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Contents
  • 1 Introduction
  • 2 Basic Data
  • 3 Career Highlights
  • 4 Participation in WW2 Convoys
  • 5 Sinking
  • 6 Roll of Honour
  • 7 Postscript
  • 8 Images
  • 9 Contributors
Introduction[edit]

Court Line used the name Lavington Court for two ships.

  1. Lavington Court (1) - a cargo ship launched in 1920 as Vincenzo Florio
  2. Lavington Court (2) - a cargo ship launched in 1940 - the subject of this entry

Lavington Court (2) had a working life of just over two years. After serving on 18 convoys she met her end when she was torpedoed and sunk by a U-boat.

Basic Data[edit]
  • Type: Cargo ship
  • Registered owners,managers and operators: Court Line Ltd. - Managers Haldin & Phillipps Ltd.
  • Builders: Harland & Wolff Ltd.
  • Yard: Govan
  • Country: UK
  • Yard number: 1032g
  • Registry: N/K
  • Official number: 167591
  • Signal letters: N/K
  • Call sign: N/K
  • Classification society: N/K
  • Gross tonnage: 5,372
  • Net tonnage: 3,153
  • Deadweight: N/K
  • Length: 433 ft
  • Breadth: 57.9 ft
  • Depth: 25.7 ft
  • Draught: N/K
  • Engines: 6 cylinder 4.S.C.S.A oil engine
  • Engine builders: Harland & Wolff Ltd.
  • Works: Glasgow
  • Country: UK
  • Power: N/K
  • Propulsion: Single screw
  • Speed: N/K
  • Cargo capacity: N/K
  • Crew: N/K

Career Highlights[edit]
  • 21 Mar 1940: Launched
  • 26 Jun 1940: Completed
  • 19 Jul 1942: Torpedoed and sunk

Participation in WW2 Convoys[edit]

The data in the following table has been extracted from External Resource #4 which indicates that Lavington Court (2) participated in 18 convoys and met her end on the last of these.

A key to the routes for these convoys can be found on this page: World War 2 Convoy Names



List of Convoys

Convoy No.RouteConvoy No.Route
OB.180Jul 1940: Liverpool - DispersedHX.77Sep 1940: Halifax - Liverpool
BHX.77Sep 1940: Bermuda - Joined HX.77FS.312Oct 1940: Methil - Southend
EN.26/1Nov 1940: Methil - ObanFN.331Nov 1940: Southend - Methil
OB.248Nov 1940: Liverpool - DispersedBHX.110Feb 1941: Bermuda - Joined HX.110
HX.110Feb 1941: Halifax - LiverpoolOB.311Apr 1941: Liverpool - Dispersed 61N 32.40W
SC.47Sep 1941: Sydney CB - LiverpoolOS/KMS.12Nov 1941: Liverpool - Freetown
C.4Feb 1942: Colombo - DispersedBX.21May 1942: Boston - Halifax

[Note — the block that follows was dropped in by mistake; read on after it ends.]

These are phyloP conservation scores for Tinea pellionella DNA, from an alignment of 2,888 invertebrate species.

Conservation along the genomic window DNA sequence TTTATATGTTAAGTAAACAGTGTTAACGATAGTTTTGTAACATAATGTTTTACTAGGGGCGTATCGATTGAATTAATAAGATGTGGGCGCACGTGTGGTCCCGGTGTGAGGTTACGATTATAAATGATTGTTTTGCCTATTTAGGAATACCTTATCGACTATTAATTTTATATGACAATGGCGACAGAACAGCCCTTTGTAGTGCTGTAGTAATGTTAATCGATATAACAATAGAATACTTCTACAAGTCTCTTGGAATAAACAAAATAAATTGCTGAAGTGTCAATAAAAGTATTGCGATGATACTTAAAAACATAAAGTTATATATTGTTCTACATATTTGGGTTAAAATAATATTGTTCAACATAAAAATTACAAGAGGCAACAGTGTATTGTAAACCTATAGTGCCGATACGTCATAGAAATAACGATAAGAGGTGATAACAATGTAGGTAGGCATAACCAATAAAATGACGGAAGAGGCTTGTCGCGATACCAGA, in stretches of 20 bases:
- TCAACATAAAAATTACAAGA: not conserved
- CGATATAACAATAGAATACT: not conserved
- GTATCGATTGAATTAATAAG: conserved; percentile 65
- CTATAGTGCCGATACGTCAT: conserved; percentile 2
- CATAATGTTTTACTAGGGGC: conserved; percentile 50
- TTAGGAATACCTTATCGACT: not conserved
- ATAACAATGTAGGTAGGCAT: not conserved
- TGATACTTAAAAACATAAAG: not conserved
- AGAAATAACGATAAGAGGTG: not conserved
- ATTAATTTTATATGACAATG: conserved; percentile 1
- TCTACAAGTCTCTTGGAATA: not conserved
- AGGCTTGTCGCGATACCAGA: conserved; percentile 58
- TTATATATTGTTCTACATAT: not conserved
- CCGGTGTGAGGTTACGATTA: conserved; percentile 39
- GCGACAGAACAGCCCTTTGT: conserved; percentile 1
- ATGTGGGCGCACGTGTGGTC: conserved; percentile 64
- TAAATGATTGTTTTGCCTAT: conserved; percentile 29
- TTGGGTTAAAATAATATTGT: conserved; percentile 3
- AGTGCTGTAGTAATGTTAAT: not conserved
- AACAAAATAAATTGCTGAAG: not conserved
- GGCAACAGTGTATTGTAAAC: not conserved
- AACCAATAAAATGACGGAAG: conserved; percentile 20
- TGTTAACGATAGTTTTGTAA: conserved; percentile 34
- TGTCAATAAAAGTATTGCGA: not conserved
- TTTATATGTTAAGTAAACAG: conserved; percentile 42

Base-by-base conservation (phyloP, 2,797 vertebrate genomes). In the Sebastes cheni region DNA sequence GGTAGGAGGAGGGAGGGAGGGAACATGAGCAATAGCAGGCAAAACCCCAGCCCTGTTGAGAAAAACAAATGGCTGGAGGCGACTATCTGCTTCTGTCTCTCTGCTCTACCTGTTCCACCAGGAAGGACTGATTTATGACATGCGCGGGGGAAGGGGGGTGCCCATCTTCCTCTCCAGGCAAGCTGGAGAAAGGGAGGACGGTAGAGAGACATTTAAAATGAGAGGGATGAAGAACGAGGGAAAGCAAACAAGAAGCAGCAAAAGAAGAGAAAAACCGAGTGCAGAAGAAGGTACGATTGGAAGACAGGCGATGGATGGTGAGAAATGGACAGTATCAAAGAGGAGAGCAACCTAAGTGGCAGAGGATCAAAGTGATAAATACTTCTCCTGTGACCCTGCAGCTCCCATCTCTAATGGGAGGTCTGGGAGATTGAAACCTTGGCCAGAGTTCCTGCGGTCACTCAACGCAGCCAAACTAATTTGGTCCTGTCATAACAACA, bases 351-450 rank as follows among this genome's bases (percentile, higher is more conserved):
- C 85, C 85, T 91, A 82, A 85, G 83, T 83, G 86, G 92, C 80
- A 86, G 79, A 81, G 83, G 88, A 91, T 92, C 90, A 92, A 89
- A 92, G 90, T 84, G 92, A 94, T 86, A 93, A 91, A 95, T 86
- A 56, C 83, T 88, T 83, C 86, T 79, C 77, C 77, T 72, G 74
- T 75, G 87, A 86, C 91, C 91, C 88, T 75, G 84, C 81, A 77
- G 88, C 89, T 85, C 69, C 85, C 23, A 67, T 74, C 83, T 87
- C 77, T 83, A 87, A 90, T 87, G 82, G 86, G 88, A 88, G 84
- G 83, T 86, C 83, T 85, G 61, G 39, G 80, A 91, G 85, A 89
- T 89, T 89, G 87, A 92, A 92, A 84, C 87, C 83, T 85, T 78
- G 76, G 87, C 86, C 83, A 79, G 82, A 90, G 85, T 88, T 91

HX.193Jun 1942: Halifax - LiverpoolWN.298Jun 1942: Loch Ewe - Methil
EN.108Jul 1942: Methil - Loch EweOS/KMS.34Jul 1942: Liverpool - Freetown

Sinking[edit]

According to External resource #5, Lavington Court (2) was in convoy OS/34 when she was attached by German submarine U-564 Captained by Reinhard Suhren at position 42.38N, 25.28W. Of the complement of 48 there were 7 dead and 41 survivors. She was carrying a cargo of 6000 tons of government stores, including 2 naval launches as deck cargo on a route from Leith - Oban (11 Jul) - Capetown - Middle East.

"At 02.30 hours on 19 Jul, 1942, U-564 attacked the convoy OS-34 about 200 miles north of the Azores and observed four detonations between 1 minute 15 seconds and 1 minute 27 seconds after firing. Suhren thought that he had hit four ships. However, only the Empire Hawksbill and Lavington Court were hit at this time. There were probably two hits each on the two ships.""Five crew members, one gunner and one passenger (military personnel) from the Lavington Court (Master John William Sutherland) were lost. The ship was taken in tow, but foundered on 1 August southwest of Ireland in 49°40N/18°04W. The master, 33 crew members, five gunners and two passengers were picked up by the British sloop HMS Wellington (L 65) (LtCdr F.R. Segrave) and landed at Londonderry."

Roll of Honour[edit]

The table below lists the merchant seamen who lost their lives: their names are on panel 64 of the memorial at Tower Hill.

The names of the DEMS gunner and military passenger are not known but will be added if anyone can supply them - see Home Page for contact details.



List of those that lost their lives

Surname.ForenamesDescriptionAge and other information
KELLY FRANK PATRICKSailorAge 18
PRICE CHARLESDeck BoyAge 16
ROBERTSON JAMES WILLIAMSailorAge 20. Son of Robert and Henrietta Robertson, of Walls, Zetland
ROSS DAVIDDonkeymanAge 22. Son of David Ross, Engineman, R.N. Patrol Service, killed in action 7th September, 1940, and Henrietta Ross, of Edinburgh
TULLOCHPETERAble SeamanAge 24. Son of John and Margaret Tulloch

They shall grow not old, as we that are left grow old.

Age shall not weary them, nor the years condemn.

At the going down of the sun and in the morning

We will remember them.

Red Petal Lip Flower Plant

Postscript[edit]

According to External resource #6, U-564 was very successful and in its service life of just over 2 years sunk 18 merchant ships totalling 95,544 GRT, sunk 1 warship of 900 tons and damaged 4 merchant ships totalling 28,907 GRT.

She was herself sunk at 1730hrs on 14 June, 1943 north-west of Cape Ortegal, Spain, in position 44.17N, 10.25W, by depth charges from a British Whitley aircraft (10 OTU/G). There were 28 dead and 18 survivors.

"At 14.39 hours, two inbound boats were spotted by the Whitley in the Bay of Biscay and shadowed. U-564 was unable to dive after an air attack the day before and was escorted back to France by U-185. At 16.45 hours, the fuel of the aircraft was running low and the pilot decided to attack U-564. Both boats opened fire and hit the bomber, but its depth charges caused more damages on the boat and she sank at 17.30 hours. The hydraulics and the starboard engine of the Whitley were damaged, so the crew was forced to ditch and ended up as German prisoners after being picked up by a French trawler."

Images[edit]

To date no photo of this ship has been identified.

Contributors[edit]
  1. Basis data provided by John Powell and Clive Ketley
  2. Additional research and construction of entry by Benjidog
 
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